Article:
With statistics such as these, it is highly probable that mental illness will touch each of our lives in some fashion – personally or in the lives of those we know and love – and I encourage you to take action to learn the warning signs of mental illness.  You can find a comprehensive list on the National Alliance for Mental Illness (NAMI) website. Although medication and counseling was of benefit to me, what really allowed me to learn how to manage my illness was a self-help program called Recovery.

The mission of Recovery International is to “use the cognitive-behavioral, peer-to-peer, self-help training system developed in 1937 by Abraham Low, MD, to help individuals gain skills to lead more peaceful and productive lives.”  Recovery gave me the concrete tools I needed that allowed me to have control over my illness, rather than allowing it to control me. After attending the meetings for several years, I volunteered as a co-leader and am now the leader of a local group.  My years in Recovery, both as a participant and a leader, have given me an empathy and an understanding into mental illness that I would never have had if I had not experienced it myself. What I received through the program, I now hope to give back to others who are struggling with their own mental health battles.

The tools below are quoted or adapted from the self-help books Mental Health Through Will Training, Manage Your Fears Manage Your Anger, and Selections From Dr. Low’s Works.  They are just a few of the many tools available:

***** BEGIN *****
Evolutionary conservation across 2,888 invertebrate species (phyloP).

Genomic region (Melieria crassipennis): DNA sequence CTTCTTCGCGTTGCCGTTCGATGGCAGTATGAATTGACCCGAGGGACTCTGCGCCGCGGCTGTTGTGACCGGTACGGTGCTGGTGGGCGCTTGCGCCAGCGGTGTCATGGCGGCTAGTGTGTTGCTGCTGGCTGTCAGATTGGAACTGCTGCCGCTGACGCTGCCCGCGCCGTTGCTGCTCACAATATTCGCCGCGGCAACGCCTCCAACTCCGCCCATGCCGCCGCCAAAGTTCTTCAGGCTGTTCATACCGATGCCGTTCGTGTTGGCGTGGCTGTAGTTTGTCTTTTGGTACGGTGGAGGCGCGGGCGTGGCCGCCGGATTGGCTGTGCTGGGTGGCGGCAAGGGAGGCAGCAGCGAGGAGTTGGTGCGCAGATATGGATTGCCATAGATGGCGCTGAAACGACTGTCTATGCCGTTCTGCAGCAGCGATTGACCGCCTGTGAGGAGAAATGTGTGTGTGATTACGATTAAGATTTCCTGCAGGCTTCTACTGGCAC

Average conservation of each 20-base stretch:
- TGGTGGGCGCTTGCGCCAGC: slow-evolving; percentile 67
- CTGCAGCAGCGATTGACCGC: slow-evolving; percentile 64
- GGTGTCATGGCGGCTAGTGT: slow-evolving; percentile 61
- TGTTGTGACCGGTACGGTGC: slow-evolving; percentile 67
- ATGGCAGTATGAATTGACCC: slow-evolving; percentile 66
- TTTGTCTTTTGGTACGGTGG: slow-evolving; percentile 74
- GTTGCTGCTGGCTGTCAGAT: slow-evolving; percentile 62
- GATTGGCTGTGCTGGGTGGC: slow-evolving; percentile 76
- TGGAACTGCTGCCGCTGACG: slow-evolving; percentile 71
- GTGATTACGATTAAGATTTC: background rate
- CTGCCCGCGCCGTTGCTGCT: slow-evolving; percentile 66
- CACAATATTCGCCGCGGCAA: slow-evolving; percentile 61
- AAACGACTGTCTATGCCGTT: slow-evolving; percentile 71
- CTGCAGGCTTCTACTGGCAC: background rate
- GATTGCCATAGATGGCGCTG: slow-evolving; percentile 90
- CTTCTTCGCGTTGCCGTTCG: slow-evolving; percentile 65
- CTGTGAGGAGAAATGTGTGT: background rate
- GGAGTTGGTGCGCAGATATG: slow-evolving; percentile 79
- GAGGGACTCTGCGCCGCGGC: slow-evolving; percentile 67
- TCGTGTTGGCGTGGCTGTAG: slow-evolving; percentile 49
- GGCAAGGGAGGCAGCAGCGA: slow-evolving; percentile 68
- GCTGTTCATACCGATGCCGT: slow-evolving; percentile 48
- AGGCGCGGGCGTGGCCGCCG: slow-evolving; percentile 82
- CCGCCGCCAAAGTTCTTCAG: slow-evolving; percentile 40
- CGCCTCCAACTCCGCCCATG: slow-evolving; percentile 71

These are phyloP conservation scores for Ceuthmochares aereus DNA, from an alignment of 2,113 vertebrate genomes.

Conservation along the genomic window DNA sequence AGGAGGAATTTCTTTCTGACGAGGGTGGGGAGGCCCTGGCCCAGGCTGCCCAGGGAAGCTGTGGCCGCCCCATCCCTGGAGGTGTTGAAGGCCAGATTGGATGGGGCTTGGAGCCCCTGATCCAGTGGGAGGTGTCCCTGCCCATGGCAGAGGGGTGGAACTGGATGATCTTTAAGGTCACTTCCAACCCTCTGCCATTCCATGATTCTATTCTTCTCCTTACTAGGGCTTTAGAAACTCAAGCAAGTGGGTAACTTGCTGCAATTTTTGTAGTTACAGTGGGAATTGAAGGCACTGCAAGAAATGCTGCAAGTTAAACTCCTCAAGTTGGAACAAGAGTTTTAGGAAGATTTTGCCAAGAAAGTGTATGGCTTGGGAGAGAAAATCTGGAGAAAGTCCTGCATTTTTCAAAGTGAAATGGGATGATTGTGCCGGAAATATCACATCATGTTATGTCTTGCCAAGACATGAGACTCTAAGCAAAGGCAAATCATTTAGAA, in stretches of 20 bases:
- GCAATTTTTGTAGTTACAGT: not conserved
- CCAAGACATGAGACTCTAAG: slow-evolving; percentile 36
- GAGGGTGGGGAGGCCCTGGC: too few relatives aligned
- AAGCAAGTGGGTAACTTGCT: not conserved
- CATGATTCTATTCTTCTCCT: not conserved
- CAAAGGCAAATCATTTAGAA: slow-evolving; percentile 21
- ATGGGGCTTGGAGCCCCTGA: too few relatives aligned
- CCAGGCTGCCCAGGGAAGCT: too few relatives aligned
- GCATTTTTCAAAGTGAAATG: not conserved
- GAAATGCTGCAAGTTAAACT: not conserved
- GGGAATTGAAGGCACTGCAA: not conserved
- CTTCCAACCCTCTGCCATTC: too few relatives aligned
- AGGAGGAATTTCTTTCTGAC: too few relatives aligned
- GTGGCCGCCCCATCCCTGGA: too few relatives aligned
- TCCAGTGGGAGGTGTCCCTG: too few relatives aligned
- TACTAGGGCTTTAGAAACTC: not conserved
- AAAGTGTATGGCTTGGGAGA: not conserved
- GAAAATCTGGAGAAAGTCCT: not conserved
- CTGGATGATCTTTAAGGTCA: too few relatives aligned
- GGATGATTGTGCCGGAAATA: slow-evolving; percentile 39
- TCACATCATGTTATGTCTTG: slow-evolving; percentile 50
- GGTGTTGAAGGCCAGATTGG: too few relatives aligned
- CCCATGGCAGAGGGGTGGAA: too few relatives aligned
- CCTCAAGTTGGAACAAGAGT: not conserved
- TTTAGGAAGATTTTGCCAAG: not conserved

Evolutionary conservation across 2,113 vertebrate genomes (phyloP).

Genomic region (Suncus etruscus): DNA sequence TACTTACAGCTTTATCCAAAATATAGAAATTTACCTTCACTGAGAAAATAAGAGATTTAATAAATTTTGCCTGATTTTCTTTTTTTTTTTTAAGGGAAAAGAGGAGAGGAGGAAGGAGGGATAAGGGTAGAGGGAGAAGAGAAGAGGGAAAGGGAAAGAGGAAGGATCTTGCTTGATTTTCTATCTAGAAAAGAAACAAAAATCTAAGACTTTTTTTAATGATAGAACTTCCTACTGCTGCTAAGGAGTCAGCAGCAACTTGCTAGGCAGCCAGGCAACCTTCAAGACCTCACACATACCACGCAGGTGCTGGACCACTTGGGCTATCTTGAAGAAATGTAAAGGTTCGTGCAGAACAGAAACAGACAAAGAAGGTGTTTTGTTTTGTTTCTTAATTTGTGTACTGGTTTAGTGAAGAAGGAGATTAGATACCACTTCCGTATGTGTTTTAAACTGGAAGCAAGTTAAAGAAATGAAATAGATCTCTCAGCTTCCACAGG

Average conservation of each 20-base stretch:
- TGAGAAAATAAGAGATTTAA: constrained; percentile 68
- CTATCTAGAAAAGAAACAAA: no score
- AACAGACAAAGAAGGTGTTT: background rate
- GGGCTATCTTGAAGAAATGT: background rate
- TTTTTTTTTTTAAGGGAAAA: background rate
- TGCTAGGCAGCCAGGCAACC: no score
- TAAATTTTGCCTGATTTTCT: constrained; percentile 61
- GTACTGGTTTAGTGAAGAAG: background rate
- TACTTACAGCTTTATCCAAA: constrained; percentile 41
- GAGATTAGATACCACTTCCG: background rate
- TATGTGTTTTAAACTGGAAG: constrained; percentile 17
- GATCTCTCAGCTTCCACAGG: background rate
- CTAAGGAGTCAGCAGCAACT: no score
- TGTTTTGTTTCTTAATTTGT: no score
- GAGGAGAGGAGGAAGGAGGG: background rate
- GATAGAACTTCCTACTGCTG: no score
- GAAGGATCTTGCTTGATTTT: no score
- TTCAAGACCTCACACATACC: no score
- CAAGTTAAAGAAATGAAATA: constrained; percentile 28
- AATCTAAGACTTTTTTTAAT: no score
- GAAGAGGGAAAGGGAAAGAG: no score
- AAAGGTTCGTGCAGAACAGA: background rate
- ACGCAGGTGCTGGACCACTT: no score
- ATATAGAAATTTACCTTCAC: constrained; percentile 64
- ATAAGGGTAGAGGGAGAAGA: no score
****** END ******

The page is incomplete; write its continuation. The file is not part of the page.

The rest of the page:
• Treat mental health as a business and not as a game.
  • Humor is our best friend, temper is our worst enemy.
  • If you can’t change a situation, you can change your attitude towards it.
  • Be self-led, not symptom-led.
  • Nervous symptoms and sensations are distressing but not dangerous.
  • Temper is, among other things, blindness to the other side of the story.
  • Comfort is a want, not a need.
  • There is no right or wrong in the trivialities of everyday life.
  • Calm begets calm, temper begets temper.
  • Don’t take our own dear selves too seriously.
  • Feelings should be expressed and temper suppressed.
  • Feelings are not facts, they lie and tell us of danger where there is no danger.
  • Helplessness is not hopelessness.
  • Some people have a passion for self-distrust.
  • Temper maintains and intensifies symptoms.
  • Do things in part acts.
  • Have the courage to make a mistake.
  • Feelings are not facts.
  • Do the things you fear and hate to do.
  • Fear is a belief—beliefs can be changed.
  • Every act of self-control brings a sense of self-respect.
  • Excuse, don’t accuse.
  • Endorse yourself for the effort, not only for the performance.
  • A self-endorsing person feels secure.
    See for a discussion on endorsing and its value in the mental health recovery process.


DBSA {Depression, Bipolar Support Alliance}

NAMI {National Alliance of Mental Illness}


MTHFR {genetic mutation associated with depression, bipolar, and schizophrenia}

A FRIEND ASKS – FREE APP (Jason Foundation) – helps provide information, tools, and resources to help a friend (or yourself) who may be in danger of committing suicide